In August 2021, I did a re-union cum wildlife exploration in Bhadra tiger reserve with three of my Environmentalist friends who were also my Post Graduation class mates. It was full monsoon when we visited the forest.
I came back to Bhadra again to fulfil the customary requirement of a wildlife photographer to capture the images of river terns.
Needless to say that, it was a photography boot camp. The skipper was none other than M.V. Shreeram of Darter Photography. The sharp contrast of that Bhadra trip with the previous one was not opting for a single jeep safari. In the middle of April 2022, forests of Karnataka were warned out in scorching heat and less rainfall. Gasping big mammals of Bhadra’s parched forest were drawn out from their dense foliage hideout, in search for water sources.
In spite of the news of frequent sighting of leopards and tigers, in Bhadra tiger reserve, the participants of that boot camp decided to go for all four-boat safaris in the backwater of Bhadra River, to ensure capturing their best images of river terns.
Hardly such occasion arises even in any wildlife photography boot camp, in a tiger reserve, where wildlife photographers willingly sacrifice opportunity of shooting tigers for other “less important subjects”.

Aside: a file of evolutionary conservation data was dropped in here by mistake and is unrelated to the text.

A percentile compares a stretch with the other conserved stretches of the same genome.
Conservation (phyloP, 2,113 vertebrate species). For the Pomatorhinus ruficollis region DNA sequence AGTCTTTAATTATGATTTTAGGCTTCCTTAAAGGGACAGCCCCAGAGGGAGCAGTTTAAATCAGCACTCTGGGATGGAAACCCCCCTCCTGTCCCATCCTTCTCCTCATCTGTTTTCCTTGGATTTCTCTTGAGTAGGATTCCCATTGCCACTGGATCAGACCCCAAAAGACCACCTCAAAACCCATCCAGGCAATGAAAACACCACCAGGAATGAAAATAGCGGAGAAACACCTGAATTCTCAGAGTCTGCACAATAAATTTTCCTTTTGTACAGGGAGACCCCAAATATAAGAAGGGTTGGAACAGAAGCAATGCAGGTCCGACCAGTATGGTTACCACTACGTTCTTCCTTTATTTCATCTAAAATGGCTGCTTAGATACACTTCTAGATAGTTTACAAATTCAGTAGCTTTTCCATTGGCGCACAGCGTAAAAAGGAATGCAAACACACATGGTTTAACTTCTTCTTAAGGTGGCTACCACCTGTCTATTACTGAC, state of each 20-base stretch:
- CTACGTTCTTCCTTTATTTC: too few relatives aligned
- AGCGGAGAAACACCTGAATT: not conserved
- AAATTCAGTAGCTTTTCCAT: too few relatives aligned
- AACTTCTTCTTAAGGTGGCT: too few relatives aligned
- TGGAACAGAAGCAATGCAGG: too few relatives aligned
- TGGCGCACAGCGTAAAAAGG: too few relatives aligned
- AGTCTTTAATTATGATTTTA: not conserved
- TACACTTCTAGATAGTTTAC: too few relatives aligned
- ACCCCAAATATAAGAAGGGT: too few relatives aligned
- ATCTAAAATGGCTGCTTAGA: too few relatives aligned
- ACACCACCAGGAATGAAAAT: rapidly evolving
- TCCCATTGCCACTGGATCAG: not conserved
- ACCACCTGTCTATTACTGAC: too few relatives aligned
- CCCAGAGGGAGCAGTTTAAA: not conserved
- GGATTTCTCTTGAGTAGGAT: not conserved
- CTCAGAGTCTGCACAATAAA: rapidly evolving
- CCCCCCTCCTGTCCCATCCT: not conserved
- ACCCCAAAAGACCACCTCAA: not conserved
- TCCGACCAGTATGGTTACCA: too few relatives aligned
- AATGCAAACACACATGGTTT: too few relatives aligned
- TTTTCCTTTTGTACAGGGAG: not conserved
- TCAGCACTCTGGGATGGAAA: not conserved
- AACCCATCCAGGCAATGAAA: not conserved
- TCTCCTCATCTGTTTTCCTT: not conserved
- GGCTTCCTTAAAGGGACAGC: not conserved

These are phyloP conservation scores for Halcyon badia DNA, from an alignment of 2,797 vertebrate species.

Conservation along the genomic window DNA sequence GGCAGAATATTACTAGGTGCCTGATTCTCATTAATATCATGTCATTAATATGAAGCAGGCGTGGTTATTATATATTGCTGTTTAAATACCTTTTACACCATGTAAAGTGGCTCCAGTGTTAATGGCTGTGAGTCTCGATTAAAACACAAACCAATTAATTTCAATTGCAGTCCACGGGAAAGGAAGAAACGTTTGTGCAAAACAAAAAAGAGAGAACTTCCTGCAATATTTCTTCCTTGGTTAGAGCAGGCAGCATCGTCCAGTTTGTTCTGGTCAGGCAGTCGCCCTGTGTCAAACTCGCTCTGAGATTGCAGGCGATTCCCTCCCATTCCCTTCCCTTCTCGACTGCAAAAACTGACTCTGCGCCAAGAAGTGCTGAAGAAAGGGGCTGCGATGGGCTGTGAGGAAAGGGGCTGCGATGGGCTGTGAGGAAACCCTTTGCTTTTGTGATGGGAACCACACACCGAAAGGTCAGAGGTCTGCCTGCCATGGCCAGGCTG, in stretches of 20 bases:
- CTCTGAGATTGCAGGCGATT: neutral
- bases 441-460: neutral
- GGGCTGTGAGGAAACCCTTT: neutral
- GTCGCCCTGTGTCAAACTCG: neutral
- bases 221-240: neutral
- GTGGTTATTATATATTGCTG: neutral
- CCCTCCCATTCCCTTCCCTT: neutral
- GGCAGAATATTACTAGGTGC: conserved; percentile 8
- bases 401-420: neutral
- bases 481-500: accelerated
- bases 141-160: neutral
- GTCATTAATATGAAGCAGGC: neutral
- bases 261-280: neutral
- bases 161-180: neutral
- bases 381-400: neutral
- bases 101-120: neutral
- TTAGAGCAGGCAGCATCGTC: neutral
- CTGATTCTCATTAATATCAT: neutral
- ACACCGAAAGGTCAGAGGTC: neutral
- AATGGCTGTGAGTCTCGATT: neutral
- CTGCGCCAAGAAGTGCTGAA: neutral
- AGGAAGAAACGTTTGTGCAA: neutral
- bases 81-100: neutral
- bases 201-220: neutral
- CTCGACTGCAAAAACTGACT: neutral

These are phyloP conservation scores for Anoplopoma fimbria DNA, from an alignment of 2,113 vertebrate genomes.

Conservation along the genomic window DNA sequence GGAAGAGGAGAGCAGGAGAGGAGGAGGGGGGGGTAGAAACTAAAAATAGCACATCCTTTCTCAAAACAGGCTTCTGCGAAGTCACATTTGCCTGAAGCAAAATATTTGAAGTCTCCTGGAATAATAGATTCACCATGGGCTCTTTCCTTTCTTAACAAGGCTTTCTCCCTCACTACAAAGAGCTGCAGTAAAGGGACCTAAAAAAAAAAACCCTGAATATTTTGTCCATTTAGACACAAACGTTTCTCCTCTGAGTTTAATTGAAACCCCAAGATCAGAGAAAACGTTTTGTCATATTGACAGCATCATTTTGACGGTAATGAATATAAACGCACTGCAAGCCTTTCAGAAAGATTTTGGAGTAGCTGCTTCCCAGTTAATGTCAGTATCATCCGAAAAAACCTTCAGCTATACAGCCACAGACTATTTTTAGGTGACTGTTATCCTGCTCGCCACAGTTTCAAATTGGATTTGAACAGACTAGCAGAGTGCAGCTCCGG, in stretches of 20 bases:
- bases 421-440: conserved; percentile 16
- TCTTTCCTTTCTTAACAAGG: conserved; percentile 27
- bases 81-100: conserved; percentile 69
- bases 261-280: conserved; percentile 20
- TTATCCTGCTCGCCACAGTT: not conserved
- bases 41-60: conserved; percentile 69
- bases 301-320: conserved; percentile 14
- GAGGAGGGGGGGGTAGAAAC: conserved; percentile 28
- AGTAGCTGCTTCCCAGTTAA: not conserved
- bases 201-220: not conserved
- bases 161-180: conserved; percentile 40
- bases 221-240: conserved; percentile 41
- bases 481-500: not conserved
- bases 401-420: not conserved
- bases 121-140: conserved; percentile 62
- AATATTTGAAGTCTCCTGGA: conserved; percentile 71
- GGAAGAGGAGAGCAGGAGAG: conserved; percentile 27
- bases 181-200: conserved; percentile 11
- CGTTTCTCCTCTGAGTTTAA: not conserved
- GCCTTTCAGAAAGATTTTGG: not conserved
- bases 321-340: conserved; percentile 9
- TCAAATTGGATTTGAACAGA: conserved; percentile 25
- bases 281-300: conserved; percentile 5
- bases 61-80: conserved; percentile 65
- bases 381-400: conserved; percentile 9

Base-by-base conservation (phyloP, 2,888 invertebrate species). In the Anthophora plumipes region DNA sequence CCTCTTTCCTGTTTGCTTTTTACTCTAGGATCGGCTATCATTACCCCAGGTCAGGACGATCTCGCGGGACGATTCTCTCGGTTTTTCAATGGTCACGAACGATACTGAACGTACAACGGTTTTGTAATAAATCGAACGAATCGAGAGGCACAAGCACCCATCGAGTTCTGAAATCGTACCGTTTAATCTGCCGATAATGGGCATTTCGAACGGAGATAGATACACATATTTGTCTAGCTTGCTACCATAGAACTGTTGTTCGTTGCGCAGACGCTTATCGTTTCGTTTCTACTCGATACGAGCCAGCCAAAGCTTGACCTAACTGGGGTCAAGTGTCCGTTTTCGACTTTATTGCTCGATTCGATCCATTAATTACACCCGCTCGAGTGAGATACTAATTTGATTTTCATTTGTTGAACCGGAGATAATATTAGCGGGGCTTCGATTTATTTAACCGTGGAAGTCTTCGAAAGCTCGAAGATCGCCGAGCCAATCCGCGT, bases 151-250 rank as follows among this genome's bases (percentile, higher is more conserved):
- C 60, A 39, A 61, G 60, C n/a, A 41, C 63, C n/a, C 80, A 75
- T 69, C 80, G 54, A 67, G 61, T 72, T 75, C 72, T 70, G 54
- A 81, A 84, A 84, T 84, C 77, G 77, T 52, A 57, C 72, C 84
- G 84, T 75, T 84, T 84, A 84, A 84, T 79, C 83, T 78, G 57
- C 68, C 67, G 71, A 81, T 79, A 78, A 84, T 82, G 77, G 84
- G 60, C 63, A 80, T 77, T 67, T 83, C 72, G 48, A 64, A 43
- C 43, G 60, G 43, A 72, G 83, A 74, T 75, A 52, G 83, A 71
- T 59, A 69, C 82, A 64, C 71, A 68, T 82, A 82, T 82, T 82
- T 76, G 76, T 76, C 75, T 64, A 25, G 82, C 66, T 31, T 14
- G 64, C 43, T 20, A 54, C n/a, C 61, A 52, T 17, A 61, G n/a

There was one particular island which was emerged enough to provide sufficient nesting ground to river terns. Cacophony erupted out of the colony of river terns hit our ears, moment that islands were visible from our boat. When we were near to the edge of that island, where waves of Bhadra backwater were caressing the rocky land, flocks of thousand river terns drew our attention.
Initially it was very difficult to observe their behaviour. Numerous avifauna of yellow bill and red legs were all over the islands, snooping into water and hovering in the sky. The black cap on all of them suggested it was a huge breeding colony of one of the vulnerable (as per IUCN) birds of this subcontinent.
Our first three hours of afternoon boat safari just went past to get accustomed to align our camera movement with their erratic flying pattern and chaotic behaviour. Making sharp images of those birds turned out to be really challenging. At times, it was appeared that even two morning safaris of two hours each and two afternoon safaris of three hours each would not be adequate to learn how to make images of river terns.
In couple of hours, we all were completely overwhelmed by these abrupt and over-ornate feathered friends.
However, from the third boat safari onwards we started getting used to with their behaviour pattern. Our eyes-hands coordination synchronized with their flying, taking off and landing sequences. We started realizing what they were up to in that island surfaced out of Bhadra backwater.
The rocky surface of the island was not just the favourable nesting ground but also helped camouflage for their eggs, chicks and young ones. Being on islands, the birds were also relatively safe from the predators. Although there was occasional visit of few resident osprey and brahminy kites.